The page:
DESCRIPTION / DEFINITIONS: Risperdal® (risperidone) is a atypical antipsychotic. Risperdal is a drug prescribed for the acute and maintenance treatment of Schizophrenia and the short-term treatment of bipolar disease.
ADDICTION / DEPENDENCE: Half life and metabolism, Black Box Warning.
SIDE EFFECTS: Stroke, transient ischemic attack, fatalities, worsening of their depression, suicidal ideation and behavior (see list below).
WITHDRAWAL SYMPTOMS: Dizziness, hyperkinesias, somnolence, nausea (see list below).
TREATMENT: Medical detoxification.
Risperdal (risperidone) is prescribed for the treatment of schizophrenia. According to its label, “The mechanism of action of RISPERDAL® (risperidone), as with other drugs used to treat schizophrenia, is unknown. However, it has been proposed that the drug’s therapeutic activity in schizophrenia is mediated through a combination of dopamine Type 2 (D2) and serotonin Type 2 (5HT2) receptor antagonism.”
HALF LIFE AND METABOLISM
The biological half life of a substance is the time it takes for a drug to lose half of its pharmacologic activity. This is significant because it affects how soon withdrawal symptoms may appear.
The half life of Risperdal is 3 hours.
Risperdal is mainly metabolized through the P450 pathway in the liver and the enzyme primarily handling the metabolism is CYP2D6.
The CYP enzymes are the major enzymes involved in drug metabolism, and since many drugs may increase or decrease the activity of various CYP isozymes, this is a major source of adverse drug interactions, since changes in CYP enzyme activity may affect the metabolism and clearance of various drugs. For example, if one drug inhibits the CYP-mediated metabolism of another drug, the second drug may accumulate within the body to toxic levels, possibly causing an overdose.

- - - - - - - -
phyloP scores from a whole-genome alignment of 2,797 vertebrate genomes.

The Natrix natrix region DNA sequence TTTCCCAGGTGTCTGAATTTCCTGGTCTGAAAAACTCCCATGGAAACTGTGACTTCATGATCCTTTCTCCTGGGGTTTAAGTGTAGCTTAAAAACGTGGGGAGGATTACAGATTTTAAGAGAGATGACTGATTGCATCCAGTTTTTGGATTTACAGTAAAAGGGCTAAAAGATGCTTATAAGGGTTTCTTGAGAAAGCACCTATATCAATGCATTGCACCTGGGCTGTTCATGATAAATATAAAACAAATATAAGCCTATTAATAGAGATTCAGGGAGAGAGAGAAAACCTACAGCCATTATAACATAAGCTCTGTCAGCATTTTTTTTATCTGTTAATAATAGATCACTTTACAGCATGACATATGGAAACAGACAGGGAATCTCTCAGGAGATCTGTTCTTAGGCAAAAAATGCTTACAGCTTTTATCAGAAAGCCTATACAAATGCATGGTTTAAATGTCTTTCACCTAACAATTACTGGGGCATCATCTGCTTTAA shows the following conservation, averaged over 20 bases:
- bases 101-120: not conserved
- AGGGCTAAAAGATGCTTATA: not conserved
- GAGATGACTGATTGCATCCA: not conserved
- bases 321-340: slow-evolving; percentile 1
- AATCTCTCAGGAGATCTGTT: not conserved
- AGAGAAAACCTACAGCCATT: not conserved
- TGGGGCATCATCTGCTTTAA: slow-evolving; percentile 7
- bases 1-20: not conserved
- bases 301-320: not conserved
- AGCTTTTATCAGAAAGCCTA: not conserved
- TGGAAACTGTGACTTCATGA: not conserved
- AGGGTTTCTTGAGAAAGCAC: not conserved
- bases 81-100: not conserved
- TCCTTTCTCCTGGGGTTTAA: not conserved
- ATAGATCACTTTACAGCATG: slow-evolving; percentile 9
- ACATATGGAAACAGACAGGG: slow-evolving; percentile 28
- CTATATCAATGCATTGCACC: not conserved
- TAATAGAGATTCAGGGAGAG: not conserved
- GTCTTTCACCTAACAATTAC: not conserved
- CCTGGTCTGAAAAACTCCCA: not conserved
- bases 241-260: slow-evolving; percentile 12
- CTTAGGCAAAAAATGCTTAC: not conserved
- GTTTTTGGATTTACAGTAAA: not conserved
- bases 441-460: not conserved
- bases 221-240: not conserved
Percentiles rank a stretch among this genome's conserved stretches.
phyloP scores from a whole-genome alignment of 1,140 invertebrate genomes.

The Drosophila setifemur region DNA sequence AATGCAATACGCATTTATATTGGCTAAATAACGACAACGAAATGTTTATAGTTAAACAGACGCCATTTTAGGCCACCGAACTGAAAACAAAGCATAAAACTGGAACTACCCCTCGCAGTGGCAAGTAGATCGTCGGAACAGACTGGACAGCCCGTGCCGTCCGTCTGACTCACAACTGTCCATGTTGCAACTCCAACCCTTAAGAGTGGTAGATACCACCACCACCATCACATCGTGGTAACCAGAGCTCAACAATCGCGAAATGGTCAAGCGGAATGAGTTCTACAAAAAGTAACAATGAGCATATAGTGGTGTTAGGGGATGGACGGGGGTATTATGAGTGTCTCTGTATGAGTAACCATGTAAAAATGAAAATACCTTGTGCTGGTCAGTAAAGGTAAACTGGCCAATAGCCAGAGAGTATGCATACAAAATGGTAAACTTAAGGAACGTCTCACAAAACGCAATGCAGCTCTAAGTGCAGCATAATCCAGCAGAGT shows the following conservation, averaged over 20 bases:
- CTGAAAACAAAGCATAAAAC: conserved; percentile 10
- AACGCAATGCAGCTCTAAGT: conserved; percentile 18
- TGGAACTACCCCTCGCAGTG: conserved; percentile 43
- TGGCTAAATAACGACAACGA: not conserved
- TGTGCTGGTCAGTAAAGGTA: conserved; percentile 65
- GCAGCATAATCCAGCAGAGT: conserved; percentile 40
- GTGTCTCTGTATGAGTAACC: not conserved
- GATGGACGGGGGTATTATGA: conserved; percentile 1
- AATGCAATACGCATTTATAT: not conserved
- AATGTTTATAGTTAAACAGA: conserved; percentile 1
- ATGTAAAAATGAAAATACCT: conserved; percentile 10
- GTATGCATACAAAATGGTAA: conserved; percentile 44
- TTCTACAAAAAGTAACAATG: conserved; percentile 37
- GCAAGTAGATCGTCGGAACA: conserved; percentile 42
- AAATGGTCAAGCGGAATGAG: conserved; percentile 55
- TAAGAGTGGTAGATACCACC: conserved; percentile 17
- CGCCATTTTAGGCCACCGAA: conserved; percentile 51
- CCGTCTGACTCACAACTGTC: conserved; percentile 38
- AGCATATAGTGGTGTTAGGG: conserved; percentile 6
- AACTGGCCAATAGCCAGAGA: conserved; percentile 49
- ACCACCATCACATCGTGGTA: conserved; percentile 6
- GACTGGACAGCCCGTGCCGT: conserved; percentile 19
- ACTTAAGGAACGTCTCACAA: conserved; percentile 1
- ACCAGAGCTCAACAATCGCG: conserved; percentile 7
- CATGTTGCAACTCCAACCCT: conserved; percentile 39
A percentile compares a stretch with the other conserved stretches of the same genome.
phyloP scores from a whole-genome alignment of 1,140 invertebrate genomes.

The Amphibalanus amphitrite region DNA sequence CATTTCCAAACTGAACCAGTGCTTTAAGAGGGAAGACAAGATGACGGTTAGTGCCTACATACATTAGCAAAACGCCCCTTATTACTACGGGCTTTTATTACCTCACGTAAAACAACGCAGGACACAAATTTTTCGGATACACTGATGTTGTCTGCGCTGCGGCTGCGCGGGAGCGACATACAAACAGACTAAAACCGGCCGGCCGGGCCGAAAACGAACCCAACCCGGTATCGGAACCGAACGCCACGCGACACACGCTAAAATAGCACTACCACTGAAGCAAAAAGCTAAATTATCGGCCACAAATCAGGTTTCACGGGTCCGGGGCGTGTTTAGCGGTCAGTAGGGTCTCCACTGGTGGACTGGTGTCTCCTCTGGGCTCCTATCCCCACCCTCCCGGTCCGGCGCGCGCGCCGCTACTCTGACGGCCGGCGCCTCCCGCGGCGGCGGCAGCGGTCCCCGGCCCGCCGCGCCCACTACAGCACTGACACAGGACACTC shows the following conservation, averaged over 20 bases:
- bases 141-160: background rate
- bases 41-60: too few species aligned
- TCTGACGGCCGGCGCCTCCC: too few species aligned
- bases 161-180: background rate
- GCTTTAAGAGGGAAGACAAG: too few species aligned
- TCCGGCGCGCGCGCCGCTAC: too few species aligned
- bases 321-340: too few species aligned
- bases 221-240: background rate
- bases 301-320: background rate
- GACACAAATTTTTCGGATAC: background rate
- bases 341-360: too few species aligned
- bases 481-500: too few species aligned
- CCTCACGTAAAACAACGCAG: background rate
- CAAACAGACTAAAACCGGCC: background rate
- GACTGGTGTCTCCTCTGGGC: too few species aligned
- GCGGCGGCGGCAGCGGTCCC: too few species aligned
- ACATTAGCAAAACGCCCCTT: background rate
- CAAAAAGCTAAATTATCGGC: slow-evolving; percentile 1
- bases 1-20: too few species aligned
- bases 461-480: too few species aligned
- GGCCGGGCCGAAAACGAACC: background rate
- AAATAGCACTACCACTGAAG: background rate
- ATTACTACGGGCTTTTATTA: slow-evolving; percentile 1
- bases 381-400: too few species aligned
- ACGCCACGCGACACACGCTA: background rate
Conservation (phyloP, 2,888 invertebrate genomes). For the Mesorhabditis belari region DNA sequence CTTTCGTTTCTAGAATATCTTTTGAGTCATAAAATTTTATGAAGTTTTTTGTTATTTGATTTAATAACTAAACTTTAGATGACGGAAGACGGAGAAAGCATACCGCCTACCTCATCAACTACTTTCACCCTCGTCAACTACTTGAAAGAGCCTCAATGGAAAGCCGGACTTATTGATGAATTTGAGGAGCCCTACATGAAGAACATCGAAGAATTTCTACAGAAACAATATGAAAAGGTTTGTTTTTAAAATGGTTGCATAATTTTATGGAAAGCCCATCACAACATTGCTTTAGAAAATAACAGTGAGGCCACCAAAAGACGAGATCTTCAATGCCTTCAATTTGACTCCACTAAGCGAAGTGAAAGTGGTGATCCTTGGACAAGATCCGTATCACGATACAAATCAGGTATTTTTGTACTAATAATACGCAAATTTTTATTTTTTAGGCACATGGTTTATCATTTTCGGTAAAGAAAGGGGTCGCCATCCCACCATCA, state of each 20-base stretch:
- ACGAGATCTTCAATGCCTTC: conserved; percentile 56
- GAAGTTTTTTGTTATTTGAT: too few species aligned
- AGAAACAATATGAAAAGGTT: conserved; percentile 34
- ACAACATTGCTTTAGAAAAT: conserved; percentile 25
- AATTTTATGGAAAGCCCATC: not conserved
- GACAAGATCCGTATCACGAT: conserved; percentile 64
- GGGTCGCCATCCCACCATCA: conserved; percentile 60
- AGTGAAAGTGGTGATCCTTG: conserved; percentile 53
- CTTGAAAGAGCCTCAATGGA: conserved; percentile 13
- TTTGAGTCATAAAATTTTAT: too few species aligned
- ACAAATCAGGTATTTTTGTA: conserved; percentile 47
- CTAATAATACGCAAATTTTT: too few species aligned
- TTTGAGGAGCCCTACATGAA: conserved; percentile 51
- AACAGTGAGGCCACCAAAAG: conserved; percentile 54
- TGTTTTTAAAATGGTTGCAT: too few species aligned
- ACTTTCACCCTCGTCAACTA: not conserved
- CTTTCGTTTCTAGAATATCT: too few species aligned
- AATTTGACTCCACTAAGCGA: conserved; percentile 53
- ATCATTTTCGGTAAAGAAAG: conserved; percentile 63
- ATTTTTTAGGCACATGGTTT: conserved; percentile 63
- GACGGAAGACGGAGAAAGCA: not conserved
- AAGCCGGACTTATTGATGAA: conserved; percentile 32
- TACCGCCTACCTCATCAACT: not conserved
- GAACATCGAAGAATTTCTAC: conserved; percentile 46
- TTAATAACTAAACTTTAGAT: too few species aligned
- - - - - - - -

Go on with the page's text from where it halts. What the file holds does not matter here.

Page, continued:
BLACK BOX WARNING
The Food and Drug Administration (FDA) has decided that some drugs pose very serious risks and have required these drugs have what is called a black box warning. Risperdal has a black box warning. Here is the warning.
WARNING: Increased Mortality in Elderly Patients with Dementia–Related PsychosisElderly patients with dementia-related psychosis treated with atypical antipsychotic drugs are at an increased risk of death compared to placebo. Analyses of seventeen placebo controlled trials (modal duration of 10 weeks) in these patients revealed a risk of death in the drug-treated patients of between 1.6 to 1.7 times that seen in placebo-treated patients. Over the course of a typical 10 week controlled trial, the rate of death in drug-treated patients was about 4.5%, compared to a rate of about 2.6% in the placebo group. Although the causes of death were varied, most of the deaths appeared to be either cardiovascular (e.g., heart failure, sudden death) or infectious (e.g., pneumonia) in nature. RISPERDAL® (risperidone) is not approved for the treatment of patients with Dementia-Related Psychosis.
The following information is taken from the Risperdal label:
Risperdal can be a very difficult drug to stop taking.
Withdrawal from Risperdal should only be done under the care of a health practitioner. The safest way is to withdraw at an inpatient medical detox facility with a protocol that includes hydration, vitamins and supplements for biological balancing. Call us to talk to a Novus Detox Advisor.